Molecular Characterisation of the Brassinosteroid, Phytosulfokine and cGMP-dependent Responses in Arabidopsis thaliana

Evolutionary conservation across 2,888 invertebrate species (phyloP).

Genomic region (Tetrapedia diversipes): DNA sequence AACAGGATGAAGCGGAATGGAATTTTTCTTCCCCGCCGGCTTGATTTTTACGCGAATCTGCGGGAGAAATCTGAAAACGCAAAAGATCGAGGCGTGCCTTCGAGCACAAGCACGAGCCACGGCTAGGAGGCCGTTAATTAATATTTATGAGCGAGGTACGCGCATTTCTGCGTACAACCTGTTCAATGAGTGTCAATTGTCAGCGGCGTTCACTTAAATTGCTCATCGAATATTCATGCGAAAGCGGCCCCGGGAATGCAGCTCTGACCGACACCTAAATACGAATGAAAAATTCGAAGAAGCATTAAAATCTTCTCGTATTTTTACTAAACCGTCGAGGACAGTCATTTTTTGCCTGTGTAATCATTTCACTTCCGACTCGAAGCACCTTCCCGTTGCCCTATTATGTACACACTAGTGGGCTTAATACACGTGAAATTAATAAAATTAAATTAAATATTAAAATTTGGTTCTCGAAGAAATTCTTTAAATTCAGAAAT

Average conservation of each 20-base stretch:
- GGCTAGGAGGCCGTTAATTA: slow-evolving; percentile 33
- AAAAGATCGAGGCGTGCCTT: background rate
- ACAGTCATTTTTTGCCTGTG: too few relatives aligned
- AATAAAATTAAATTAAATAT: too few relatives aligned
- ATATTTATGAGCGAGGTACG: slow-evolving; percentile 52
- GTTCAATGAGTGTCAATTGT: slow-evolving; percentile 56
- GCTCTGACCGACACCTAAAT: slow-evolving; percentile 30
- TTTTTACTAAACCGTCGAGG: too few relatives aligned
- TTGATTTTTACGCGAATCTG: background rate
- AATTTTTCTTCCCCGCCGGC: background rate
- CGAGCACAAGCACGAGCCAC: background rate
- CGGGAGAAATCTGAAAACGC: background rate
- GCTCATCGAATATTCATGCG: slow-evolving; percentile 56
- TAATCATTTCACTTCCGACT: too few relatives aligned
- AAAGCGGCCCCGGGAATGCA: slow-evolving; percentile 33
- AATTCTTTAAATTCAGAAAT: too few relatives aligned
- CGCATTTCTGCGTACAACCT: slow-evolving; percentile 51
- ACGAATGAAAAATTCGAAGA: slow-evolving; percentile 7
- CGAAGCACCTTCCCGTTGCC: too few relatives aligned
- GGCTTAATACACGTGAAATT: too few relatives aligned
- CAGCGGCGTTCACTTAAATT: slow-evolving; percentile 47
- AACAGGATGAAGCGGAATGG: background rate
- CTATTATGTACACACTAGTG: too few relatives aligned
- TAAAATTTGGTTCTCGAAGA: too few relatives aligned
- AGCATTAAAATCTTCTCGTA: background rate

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In this thesis, we have firstly cloned and expressed the domains that harbours the putative catalytic GC domain in these receptor molecules and demonstrate that these molecules can convert GTP to cGMP in vitro. Secondly, we show that exogenous application of both Phytosulfokine and Brassinosteroid increase changes of intracellular cGMP levels in Arabidopsis mesophyll protoplast demonstrating that these molecules have GC activity in vivo and therefore provide a link as second messenger between the hormones and down-stream responses. In order to elucidate a relationship between the kinase and GC domains of the PSK receptor, we have used the AtPSKR1 receptor as a model and show that it has Serine/Threonine kinase activity using the Ser/Thr peptide 1 as a substrate. In addition, we show that the receptor`s ability to phosphorylate a substrate is affected by the product (cGMP) of its co-domain (GC) and that the receptor autophosphorylates on serine residues and this step was also observed to be affected by cGMP. When Arabidopsis plants are treated with a cell permeable analogue of cGMP, we note that this can affect changes in the phosphoproteome in Arabidopsis and conclude therefore that the cGMP plays a role in kinase-dependent downstream signalling. The obtained results suggest that the receptor molecules investigated here belong to a novel class of GCs that contains both a cytosolic kinase and GC domains, and thus have a domain organisation that is not dissimilar to that of atrial natriuretic peptide receptors NPR1 and NPR2. The findings also strongly suggest that cGMP has a role as a second messenger in both Brassinosteroid and Phytosulfokine signalling. We speculate that other proteins with similar domain organisations may also have dual catalytic activities and that a significant number of GCs, both in plants and animals, remain to be discovered and characterised.